I have designed a digitally-adjustable 22W Flyback LED driver using FSL136MR which has a built-in 650V MOSFET. Here's the simplified schematic (Auxilliary supply regulators and some other components (e.g. bypass caps, PFC stage, etc.) are not shown):


simulate this circuit – Schematic created using CircuitLab

Vref1 and Vref2 come from DAC outputs of an MCU and they set the maximum output voltage and current, respectively. VDC = 390VDC coming from PFC stage.

As seen from the simplified schematic above, the circuit operates as a constant current or a constant voltage source depending on which control block wins.

Maximum allowed output current is 750mA (so the max. output voltage is set to around 30V by the MCU) and maximum allowed output voltage is 80VDC (so the max. output current is set to around 250mA by the MCU).


If I set the output current to 300mA and connect an LED strip (VLoad=75V, Pout=22.5W) the circuit works fine as a constant current source, chip and even the snubber network don't heat up much (around 75 degC which is way lower than the Tj-max=135 degC) and the total efficiency is greater than 85%, as expected.

However, if I set the output current to 600mA and connect a different LED strip (VLoad=36V, Pout=21.6W) the circuit works as a constant current source but the efficiency decreases to 72% and the chip heats up quickly (still the snubber network is cooler) thus the chip triggers its internal thermal protection.

I have checked the voltage across the built-in MOSFET's drain and ground. In the first situation (Iout=300mA, VLoad=75V), the drain voltage hits to maximum 510V (including spikes). In the second situiation(Iout=600mA, VLoad=36V), the drain voltage hits to maximum 460V (including spikes). This is expected because the drain voltage depends on the output voltage: The lower the output voltage, the lower the reflected voltage and thus the drain voltage. So in the second situation the MOSFET's stress should be lower, isn't it? But why does the chip heat up quickly even with lower output power?

Flyback Transformer Specs:

  • Core: PQ2620 (Ae = 120mm², Ve = 5.3cm³)
  • Primary Inductance: 1mH ± 10%
  • Primary Turns: 50
  • Secondary Turns: 43

I cannot find where the problem comes from.


After reading comments I first scoped the primary current by scoping the voltage across a series 1R resistor. Even right before entering thermal protection the current had a well triangular shape.

I also started to think about the possibility of saturation. So I made another test with an 18V/25W LED load. Here's the results:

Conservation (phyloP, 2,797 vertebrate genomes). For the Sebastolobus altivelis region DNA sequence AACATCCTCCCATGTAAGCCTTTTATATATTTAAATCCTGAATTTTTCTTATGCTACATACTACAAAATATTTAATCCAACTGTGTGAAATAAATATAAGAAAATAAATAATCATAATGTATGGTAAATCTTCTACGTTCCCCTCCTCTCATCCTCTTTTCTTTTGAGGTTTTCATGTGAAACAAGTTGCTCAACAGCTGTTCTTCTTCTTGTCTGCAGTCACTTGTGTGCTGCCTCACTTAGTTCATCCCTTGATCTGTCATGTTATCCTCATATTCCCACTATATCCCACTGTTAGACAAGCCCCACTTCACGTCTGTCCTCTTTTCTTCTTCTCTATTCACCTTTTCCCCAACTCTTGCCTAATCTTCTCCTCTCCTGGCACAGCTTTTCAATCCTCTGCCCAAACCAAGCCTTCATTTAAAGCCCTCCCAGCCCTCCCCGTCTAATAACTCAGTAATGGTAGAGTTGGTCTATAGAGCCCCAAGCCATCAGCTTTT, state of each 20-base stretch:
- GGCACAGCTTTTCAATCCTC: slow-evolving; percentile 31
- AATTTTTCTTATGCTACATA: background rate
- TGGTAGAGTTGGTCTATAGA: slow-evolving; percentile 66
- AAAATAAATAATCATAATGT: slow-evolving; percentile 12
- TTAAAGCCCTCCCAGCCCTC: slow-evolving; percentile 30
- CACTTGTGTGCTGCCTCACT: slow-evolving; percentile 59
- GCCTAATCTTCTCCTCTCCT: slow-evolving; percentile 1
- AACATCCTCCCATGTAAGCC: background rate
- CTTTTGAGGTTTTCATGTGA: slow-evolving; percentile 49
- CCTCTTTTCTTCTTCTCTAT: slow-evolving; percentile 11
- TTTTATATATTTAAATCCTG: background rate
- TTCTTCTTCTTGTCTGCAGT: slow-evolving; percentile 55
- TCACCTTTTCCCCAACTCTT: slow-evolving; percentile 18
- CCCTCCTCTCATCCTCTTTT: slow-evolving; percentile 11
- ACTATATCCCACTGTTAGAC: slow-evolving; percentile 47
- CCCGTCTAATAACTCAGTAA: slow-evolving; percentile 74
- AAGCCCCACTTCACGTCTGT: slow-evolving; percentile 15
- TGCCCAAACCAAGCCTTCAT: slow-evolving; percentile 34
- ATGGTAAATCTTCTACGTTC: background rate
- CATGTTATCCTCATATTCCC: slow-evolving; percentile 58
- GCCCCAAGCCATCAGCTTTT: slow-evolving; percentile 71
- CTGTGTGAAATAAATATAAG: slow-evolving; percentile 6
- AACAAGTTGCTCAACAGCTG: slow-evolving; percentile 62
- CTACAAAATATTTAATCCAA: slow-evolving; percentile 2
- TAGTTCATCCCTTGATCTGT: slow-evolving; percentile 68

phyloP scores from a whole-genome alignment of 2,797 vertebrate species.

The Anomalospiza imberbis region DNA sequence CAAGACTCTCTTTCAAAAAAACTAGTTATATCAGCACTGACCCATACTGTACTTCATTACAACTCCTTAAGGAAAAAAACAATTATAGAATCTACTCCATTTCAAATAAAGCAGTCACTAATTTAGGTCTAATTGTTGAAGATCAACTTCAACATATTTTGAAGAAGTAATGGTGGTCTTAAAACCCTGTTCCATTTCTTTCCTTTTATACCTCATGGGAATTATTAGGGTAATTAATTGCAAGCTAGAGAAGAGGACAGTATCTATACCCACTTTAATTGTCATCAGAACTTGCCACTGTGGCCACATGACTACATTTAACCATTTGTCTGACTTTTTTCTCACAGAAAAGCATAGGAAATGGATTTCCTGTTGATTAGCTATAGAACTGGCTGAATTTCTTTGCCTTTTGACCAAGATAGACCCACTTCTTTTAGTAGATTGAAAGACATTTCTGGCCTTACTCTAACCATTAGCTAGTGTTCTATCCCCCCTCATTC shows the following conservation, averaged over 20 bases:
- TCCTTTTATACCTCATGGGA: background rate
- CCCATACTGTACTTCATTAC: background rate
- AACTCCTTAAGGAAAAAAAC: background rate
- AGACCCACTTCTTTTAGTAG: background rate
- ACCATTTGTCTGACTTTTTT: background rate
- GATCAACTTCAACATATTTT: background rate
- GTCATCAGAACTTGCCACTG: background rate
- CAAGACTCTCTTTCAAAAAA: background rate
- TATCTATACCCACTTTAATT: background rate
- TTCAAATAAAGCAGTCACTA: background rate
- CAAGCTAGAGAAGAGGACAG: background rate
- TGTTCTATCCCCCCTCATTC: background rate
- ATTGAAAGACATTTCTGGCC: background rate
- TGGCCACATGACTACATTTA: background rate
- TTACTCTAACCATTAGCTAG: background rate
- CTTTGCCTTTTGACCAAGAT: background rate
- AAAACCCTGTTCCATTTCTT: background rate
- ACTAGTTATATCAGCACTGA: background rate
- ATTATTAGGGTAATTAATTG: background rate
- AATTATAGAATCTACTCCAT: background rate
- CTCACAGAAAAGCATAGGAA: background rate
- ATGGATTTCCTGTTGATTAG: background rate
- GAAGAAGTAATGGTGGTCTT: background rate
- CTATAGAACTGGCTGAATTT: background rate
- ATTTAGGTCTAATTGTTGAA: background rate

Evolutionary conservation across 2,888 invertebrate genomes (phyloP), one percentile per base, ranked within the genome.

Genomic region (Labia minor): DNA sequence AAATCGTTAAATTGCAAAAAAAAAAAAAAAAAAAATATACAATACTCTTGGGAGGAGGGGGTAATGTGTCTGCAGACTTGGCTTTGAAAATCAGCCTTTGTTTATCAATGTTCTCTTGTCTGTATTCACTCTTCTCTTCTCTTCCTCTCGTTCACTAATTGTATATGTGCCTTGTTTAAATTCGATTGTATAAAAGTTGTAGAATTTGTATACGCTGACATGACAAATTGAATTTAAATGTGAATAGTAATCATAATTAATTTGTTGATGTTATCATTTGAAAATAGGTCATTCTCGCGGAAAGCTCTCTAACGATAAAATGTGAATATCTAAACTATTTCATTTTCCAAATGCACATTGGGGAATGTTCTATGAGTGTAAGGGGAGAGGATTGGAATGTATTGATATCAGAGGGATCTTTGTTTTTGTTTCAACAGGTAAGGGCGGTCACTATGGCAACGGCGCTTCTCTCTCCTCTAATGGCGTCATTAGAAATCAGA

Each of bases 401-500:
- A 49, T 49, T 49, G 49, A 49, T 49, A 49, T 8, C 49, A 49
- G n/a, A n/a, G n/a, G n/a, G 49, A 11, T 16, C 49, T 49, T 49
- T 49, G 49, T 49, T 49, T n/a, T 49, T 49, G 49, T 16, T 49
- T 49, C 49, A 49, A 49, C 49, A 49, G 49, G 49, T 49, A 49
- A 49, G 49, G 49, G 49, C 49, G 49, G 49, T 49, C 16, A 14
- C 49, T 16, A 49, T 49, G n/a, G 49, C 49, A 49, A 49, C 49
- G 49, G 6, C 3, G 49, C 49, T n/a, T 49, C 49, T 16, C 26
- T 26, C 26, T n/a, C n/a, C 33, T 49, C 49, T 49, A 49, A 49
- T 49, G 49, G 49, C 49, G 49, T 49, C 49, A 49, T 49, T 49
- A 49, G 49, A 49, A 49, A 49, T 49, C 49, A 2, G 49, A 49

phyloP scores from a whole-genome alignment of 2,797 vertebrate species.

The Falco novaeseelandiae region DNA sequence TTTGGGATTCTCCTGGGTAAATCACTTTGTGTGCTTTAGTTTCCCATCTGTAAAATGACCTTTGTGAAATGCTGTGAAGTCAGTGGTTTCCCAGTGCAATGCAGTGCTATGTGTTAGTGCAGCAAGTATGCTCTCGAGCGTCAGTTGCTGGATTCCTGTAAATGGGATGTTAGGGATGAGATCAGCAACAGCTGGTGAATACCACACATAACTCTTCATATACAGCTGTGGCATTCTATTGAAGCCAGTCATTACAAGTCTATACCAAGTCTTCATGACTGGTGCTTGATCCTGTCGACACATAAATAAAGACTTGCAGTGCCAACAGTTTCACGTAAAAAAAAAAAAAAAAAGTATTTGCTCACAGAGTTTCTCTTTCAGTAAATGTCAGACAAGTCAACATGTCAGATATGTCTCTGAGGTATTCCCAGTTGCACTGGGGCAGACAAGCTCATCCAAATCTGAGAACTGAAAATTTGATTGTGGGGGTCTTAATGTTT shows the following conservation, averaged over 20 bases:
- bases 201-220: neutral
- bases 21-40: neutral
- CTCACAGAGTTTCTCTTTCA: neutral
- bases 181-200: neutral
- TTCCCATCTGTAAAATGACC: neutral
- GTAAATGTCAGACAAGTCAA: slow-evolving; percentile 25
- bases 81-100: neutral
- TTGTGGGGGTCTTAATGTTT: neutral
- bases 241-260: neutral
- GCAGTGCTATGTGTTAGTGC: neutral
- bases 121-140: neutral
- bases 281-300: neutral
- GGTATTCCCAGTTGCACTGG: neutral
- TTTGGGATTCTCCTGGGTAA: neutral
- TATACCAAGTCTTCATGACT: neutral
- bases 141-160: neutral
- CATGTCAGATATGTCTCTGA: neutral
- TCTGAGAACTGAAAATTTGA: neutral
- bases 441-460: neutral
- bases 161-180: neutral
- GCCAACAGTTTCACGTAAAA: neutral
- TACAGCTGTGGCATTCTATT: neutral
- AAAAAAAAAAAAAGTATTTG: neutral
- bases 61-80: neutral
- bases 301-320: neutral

I started with Iout=300mA (VLoad=17.8V) and I gradually increased the output current by 20mA each step. Interestingly, the current could not go beyond 600mA even if I set it to 800mA! Is the core saturating? Can saturation be caused by load current?

Now the question is updated: What should I do?

  • 1
    \$\begingroup\$ What’s your current waveform on the primary? \$\endgroup\$
    – winny
    Commented Oct 1, 2019 at 15:22
  • \$\begingroup\$ Is there any oscillation at the output? \$\endgroup\$
    – rdtsc
    Commented Oct 1, 2019 at 15:36
  • \$\begingroup\$ Are you sure you have the feedback connected correctly. It seems to me that if you exceed a certain output current, the opto will turn off and the output will turn fully on. Maybe you have the comparators drawn incorrectly. \$\endgroup\$
    – Andy aka
    Commented Oct 1, 2019 at 15:37
  • \$\begingroup\$ @winny The chip have no pin to measure it directly, I have to cut the primary track and solder a resistor. I'll do that ASAP. \$\endgroup\$ Commented Oct 1, 2019 at 15:54
  • \$\begingroup\$ @rdtsc No, the output current and the output voltage are almost pure DC. \$\endgroup\$ Commented Oct 1, 2019 at 15:55

1 Answer 1


You are on the right track with your edit: you will have to decrease the number of turns on the secondary to run at higher currents, or get a core with larger cross section.

A flyback converter can be viewed as two inductors sharing the same core. You store energy in the inductor core by energizing the primary winding, then dump it into the load through the secondary winding.

If you are trying to get 600 mA out of the secondary, the average current in the secondary winding has to be 600 mA. If you are at, say, 50% duty cycle, the average current during the output pulse must be 1.2 amperes. And, since the output current pulse waveform decays via a ramp down to zero amperes during the output pulse, the peak current on the output must be around 2.4 amps. The energy that is stored in each pulse is proportional to the square of the peak current for an inductor.

Now see what happens if you start to increase the flux density in the transformer. The transformer becomes less efficient, and the output suffers. The flyback loop reacts by increasing the duty cycle of the FET "on" time, which reduces the the duty cycle of the "off" time, so the peak output current must increase further.

I would try to remove turns from your secondary winding until it just barely works with your highest-voltage load, then see how much current you can get out at lower voltages.


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